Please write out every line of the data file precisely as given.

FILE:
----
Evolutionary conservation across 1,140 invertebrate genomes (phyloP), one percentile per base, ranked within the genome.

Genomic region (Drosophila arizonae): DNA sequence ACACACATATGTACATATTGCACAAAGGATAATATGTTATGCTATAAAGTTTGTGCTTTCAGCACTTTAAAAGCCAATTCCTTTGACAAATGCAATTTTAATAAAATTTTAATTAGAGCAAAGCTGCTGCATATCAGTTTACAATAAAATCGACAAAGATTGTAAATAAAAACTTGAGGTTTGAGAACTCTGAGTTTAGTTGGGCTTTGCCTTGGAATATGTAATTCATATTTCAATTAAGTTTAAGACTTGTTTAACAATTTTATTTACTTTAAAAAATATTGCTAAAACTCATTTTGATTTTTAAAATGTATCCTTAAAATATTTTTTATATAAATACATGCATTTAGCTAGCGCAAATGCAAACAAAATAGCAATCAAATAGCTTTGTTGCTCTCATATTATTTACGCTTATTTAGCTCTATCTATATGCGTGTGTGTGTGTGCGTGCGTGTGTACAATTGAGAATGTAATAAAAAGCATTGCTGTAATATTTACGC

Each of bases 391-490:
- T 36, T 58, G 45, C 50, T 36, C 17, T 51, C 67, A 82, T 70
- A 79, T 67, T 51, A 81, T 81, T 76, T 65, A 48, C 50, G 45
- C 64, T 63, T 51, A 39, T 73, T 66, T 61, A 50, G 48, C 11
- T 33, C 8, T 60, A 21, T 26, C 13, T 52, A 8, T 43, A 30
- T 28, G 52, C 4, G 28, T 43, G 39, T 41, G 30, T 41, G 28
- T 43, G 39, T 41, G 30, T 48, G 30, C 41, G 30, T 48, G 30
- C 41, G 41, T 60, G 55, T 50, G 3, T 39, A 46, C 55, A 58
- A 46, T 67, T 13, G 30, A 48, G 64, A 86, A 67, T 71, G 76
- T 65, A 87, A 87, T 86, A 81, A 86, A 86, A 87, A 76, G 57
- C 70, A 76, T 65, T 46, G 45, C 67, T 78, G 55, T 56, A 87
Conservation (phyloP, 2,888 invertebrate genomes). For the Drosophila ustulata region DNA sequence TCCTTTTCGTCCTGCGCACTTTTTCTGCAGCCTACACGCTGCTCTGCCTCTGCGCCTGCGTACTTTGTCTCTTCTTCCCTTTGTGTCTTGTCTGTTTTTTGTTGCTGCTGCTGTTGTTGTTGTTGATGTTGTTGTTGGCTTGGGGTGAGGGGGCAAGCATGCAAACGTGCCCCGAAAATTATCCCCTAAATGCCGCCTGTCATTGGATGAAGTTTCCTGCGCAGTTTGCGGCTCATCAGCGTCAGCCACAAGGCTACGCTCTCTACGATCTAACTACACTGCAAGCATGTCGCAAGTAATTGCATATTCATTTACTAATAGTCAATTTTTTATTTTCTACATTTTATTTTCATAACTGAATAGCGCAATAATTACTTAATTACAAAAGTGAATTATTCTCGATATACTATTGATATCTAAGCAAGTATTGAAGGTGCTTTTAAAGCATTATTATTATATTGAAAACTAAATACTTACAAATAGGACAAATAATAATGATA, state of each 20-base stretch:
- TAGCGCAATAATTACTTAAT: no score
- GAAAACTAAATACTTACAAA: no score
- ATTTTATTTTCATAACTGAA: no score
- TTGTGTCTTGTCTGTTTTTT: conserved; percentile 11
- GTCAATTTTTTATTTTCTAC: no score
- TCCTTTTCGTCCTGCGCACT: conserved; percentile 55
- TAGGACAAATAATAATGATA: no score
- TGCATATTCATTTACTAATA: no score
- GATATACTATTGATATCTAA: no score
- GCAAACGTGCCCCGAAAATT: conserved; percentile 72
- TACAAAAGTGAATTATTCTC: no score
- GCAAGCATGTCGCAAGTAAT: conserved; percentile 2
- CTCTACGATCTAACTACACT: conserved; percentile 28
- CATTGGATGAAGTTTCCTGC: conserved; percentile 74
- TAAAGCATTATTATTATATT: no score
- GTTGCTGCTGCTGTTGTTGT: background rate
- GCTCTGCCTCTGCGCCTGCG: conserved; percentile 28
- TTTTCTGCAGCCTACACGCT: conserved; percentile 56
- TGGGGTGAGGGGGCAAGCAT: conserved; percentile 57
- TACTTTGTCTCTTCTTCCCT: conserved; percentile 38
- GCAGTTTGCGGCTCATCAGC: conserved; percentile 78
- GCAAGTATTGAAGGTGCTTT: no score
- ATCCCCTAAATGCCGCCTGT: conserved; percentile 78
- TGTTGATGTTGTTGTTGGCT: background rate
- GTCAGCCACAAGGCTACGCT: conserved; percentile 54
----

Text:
Evolutionary conservation across 1,140 invertebrate genomes (phyloP), one percentile per base, ranked within the genome.

Genomic region (Drosophila arizonae): DNA sequence ACACACATATGTACATATTGCACAAAGGATAATATGTTATGCTATAAAGTTTGTGCTTTCAGCACTTTAAAAGCCAATTCCTTTGACAAATGCAATTTTAATAAAATTTTAATTAGAGCAAAGCTGCTGCATATCAGTTTACAATAAAATCGACAAAGATTGTAAATAAAAACTTGAGGTTTGAGAACTCTGAGTTTAGTTGGGCTTTGCCTTGGAATATGTAATTCATATTTCAATTAAGTTTAAGACTTGTTTAACAATTTTATTTACTTTAAAAAATATTGCTAAAACTCATTTTGATTTTTAAAATGTATCCTTAAAATATTTTTTATATAAATACATGCATTTAGCTAGCGCAAATGCAAACAAAATAGCAATCAAATAGCTTTGTTGCTCTCATATTATTTACGCTTATTTAGCTCTATCTATATGCGTGTGTGTGTGTGCGTGCGTGTGTACAATTGAGAATGTAATAAAAAGCATTGCTGTAATATTTACGC

Each of bases 391-490:
- T 36, T 58, G 45, C 50, T 36, C 17, T 51, C 67, A 82, T 70
- A 79, T 67, T 51, A 81, T 81, T 76, T 65, A 48, C 50, G 45
- C 64, T 63, T 51, A 39, T 73, T 66, T 61, A 50, G 48, C 11
- T 33, C 8, T 60, A 21, T 26, C 13, T 52, A 8, T 43, A 30
- T 28, G 52, C 4, G 28, T 43, G 39, T 41, G 30, T 41, G 28
- T 43, G 39, T 41, G 30, T 48, G 30, C 41, G 30, T 48, G 30
- C 41, G 41, T 60, G 55, T 50, G 3, T 39, A 46, C 55, A 58
- A 46, T 67, T 13, G 30, A 48, G 64, A 86, A 67, T 71, G 76
- T 65, A 87, A 87, T 86, A 81, A 86, A 86, A 87, A 76, G 57
- C 70, A 76, T 65, T 46, G 45, C 67, T 78, G 55, T 56, A 87
Conservation (phyloP, 2,888 invertebrate genomes). For the Drosophila ustulata region DNA sequence TCCTTTTCGTCCTGCGCACTTTTTCTGCAGCCTACACGCTGCTCTGCCTCTGCGCCTGCGTACTTTGTCTCTTCTTCCCTTTGTGTCTTGTCTGTTTTTTGTTGCTGCTGCTGTTGTTGTTGTTGATGTTGTTGTTGGCTTGGGGTGAGGGGGCAAGCATGCAAACGTGCCCCGAAAATTATCCCCTAAATGCCGCCTGTCATTGGATGAAGTTTCCTGCGCAGTTTGCGGCTCATCAGCGTCAGCCACAAGGCTACGCTCTCTACGATCTAACTACACTGCAAGCATGTCGCAAGTAATTGCATATTCATTTACTAATAGTCAATTTTTTATTTTCTACATTTTATTTTCATAACTGAATAGCGCAATAATTACTTAATTACAAAAGTGAATTATTCTCGATATACTATTGATATCTAAGCAAGTATTGAAGGTGCTTTTAAAGCATTATTATTATATTGAAAACTAAATACTTACAAATAGGACAAATAATAATGATA, state of each 20-base stretch:
- TAGCGCAATAATTACTTAAT: no score
- GAAAACTAAATACTTACAAA: no score
- ATTTTATTTTCATAACTGAA: no score
- TTGTGTCTTGTCTGTTTTTT: conserved; percentile 11
- GTCAATTTTTTATTTTCTAC: no score
- TCCTTTTCGTCCTGCGCACT: conserved; percentile 55
- TAGGACAAATAATAATGATA: no score
- TGCATATTCATTTACTAATA: no score
- GATATACTATTGATATCTAA: no score
- GCAAACGTGCCCCGAAAATT: conserved; percentile 72
- TACAAAAGTGAATTATTCTC: no score
- GCAAGCATGTCGCAAGTAAT: conserved; percentile 2
- CTCTACGATCTAACTACACT: conserved; percentile 28
- CATTGGATGAAGTTTCCTGC: conserved; percentile 74
- TAAAGCATTATTATTATATT: no score
- GTTGCTGCTGCTGTTGTTGT: background rate
- GCTCTGCCTCTGCGCCTGCG: conserved; percentile 28
- TTTTCTGCAGCCTACACGCT: conserved; percentile 56
- TGGGGTGAGGGGGCAAGCAT: conserved; percentile 57
- TACTTTGTCTCTTCTTCCCT: conserved; percentile 38
- GCAGTTTGCGGCTCATCAGC: conserved; percentile 78
- GCAAGTATTGAAGGTGCTTT: no score
- ATCCCCTAAATGCCGCCTGT: conserved; percentile 78
- TGTTGATGTTGTTGTTGGCT: background rate
- GTCAGCCACAAGGCTACGCT: conserved; percentile 54